Karen MacGregor 03 April 2015 Issue No:361(university world news)
Six of Africa’s top business schools have forged a new association through which they will share resources and expertise, promote academic and student exchanges and conduct research aimed at boosting entrepreneurship, job creation and economic development on the continent.
The African Academic Association on Entrepreneurship, or AAAE, said in a statement that it would develop cooperation – “particularly in the areas of entrepreneurship, small business development, innovation and start-ups” – through research, case studies, exchanges and academic materials and publications, professional internships and technical cooperation.
The consortium will be driven by the School of Business of the American University in Cairo – where its founding meeting was held last month – until a structured steering committee system is up and running.
The other participants are the University of Cape Town Graduate School of Business and the University of Stellenbosch Business School in South Africa, Esca Maroc Ecole De Management of Casablanca in Morocco, Lagos Business School in Nigeria and Strathmore Business School in Kenya.
They are all top business schools and the Egyptian and South African schools have triple international accreditation, from the Association of MBAs, the European Quality Improvement System of the European Foundation for Management Development, or EQUIS, and the Association to Advance Collegiate Schools of Business.
Professor Karim Elseghir, dean of the School of Business at the American University in Cairo, said the AAAE would “play a key role in leading the continent towards stronger linkages among African business schools” as well as global collaboration.
Youth unemployment and education were Africa’s most pressing challenges and the AAAE was an important step towards enhancing entrepreneurship across Africa. “A sustainable solution to unemployment is a well directed entrepreneurship ecosystem and a more effective educational system,” said Elseghir.
An inclusive approach
Sarah-Anne Arnold, manager of the MTN Solution Space at University of Cape Town Graduate Business School and the university’s representative on the AAAE founding committee, said the association would welcome other business school members in future.
“At the kick-off meeting the approach was very much one of inclusion and wanting to build a network that will support entrepreneurship education across Africa,” she told University World News, adding that criteria for expanding the network had not yet been defined.
“The association is not exclusive – but having accredited founding partners provides a strong base to develop the consortium.”
Other major objectives are to invite collaboration between global business schools in the academic study of entrepreneurship, and to build knowledge bridges with industry.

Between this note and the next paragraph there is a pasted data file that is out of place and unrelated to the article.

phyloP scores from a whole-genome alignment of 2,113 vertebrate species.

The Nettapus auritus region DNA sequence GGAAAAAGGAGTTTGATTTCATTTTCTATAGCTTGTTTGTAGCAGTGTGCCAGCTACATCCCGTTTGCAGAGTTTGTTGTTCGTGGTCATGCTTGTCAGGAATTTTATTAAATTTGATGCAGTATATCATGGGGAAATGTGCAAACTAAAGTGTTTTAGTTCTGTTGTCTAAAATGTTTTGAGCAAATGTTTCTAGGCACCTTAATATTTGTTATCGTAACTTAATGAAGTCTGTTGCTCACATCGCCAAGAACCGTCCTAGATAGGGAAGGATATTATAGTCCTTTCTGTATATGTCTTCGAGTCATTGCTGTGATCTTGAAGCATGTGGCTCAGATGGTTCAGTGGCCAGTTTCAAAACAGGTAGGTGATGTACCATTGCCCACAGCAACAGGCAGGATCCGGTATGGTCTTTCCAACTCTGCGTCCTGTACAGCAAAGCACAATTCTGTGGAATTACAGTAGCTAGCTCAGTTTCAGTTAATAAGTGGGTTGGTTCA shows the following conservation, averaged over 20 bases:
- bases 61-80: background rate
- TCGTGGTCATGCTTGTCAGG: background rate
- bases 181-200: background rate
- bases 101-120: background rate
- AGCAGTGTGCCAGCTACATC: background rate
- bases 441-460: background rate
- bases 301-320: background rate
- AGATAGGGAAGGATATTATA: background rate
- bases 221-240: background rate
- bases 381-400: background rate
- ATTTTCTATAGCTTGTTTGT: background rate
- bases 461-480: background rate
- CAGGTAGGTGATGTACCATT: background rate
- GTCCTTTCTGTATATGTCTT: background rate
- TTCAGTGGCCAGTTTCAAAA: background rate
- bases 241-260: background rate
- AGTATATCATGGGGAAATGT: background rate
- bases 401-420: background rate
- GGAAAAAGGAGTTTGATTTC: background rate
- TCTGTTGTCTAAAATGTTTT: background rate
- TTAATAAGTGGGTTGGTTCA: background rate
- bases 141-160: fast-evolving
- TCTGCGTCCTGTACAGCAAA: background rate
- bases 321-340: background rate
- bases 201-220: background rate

Arnold said in the association statement: “If we want to build our continent then we need to invest in building networks that are broader than any one single institution. The fuel to innovate is created when people with different experiences, realities, passions and ideas come together with the mandate and support structures to develop new possibilities.”
David Wangombe, dean of the Strathmore School of Management and Commerce, agreed that “research and intellectual collaboration in the African entrepreneurship space will enable the exploration of the wealth of our diversity and contribute to sustainable development”.
Each association member shared a belief in the need for a continental approach to support entrepreneurship, said the president of Morocco’s ESCA School of Management Thami Ghorfi. Samantha Walbrugh-Parsadh of the University of Stellenbosch Business School is the other steering committee representative.
Sarah-Anne Arnold told University World News that at the kick-off meeting in Cairo, the six business schools had discussed what activities to start the consortium with.
Each had areas of expertise, and one initial activity would be to look at how to combine this specialist knowledge and perhaps develop a joint research agenda. Secondly, the AAAE would look at faculty exchange so that schools could share experts, as well as at student exchange.
“We will also look at programmes we might develop together. In the much longer term we could create programmes around entrepreneurship in Africa, for instance an MBA with this particular focus.”
There would be further steering committee meetings in the coming months, Arnold said, to work towards creating joint programmes during the course of the year.